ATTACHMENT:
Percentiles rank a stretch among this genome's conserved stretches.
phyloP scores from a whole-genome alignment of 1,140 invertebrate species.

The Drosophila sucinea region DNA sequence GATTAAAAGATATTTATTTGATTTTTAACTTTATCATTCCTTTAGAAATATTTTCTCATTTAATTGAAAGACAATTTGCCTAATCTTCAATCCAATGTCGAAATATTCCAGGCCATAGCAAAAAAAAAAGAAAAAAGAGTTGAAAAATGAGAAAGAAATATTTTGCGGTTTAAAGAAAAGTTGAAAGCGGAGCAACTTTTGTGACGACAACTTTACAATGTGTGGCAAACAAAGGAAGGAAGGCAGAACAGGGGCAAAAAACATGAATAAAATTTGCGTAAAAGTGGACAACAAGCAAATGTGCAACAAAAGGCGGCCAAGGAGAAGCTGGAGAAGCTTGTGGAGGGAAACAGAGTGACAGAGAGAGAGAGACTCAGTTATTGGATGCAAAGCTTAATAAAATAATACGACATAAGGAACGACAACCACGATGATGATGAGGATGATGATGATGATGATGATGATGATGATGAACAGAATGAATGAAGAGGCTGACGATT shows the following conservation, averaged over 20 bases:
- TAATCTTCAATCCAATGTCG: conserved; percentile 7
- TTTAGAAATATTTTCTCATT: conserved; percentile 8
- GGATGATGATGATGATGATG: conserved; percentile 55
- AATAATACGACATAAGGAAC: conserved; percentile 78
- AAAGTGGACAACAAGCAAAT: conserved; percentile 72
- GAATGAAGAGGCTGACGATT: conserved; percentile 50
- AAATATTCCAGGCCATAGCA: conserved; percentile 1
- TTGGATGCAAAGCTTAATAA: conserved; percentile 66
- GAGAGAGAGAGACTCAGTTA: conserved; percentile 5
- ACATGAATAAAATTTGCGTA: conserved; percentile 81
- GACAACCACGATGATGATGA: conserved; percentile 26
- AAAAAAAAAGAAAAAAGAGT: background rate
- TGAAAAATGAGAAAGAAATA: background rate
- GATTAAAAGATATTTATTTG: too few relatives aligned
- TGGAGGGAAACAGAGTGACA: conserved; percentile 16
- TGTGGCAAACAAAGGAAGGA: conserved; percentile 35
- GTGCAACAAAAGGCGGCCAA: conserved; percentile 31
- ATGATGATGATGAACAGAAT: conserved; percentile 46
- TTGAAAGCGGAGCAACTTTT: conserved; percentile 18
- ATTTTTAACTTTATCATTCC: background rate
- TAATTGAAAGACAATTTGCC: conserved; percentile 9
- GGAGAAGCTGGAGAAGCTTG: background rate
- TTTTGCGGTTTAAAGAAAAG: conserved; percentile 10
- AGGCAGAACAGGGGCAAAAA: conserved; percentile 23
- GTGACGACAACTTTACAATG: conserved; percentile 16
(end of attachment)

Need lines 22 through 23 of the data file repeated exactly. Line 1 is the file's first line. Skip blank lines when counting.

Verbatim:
- TTGAAAGCGGAGCAACTTTT: conserved; percentile 18
- ATTTTTAACTTTATCATTCC: background rate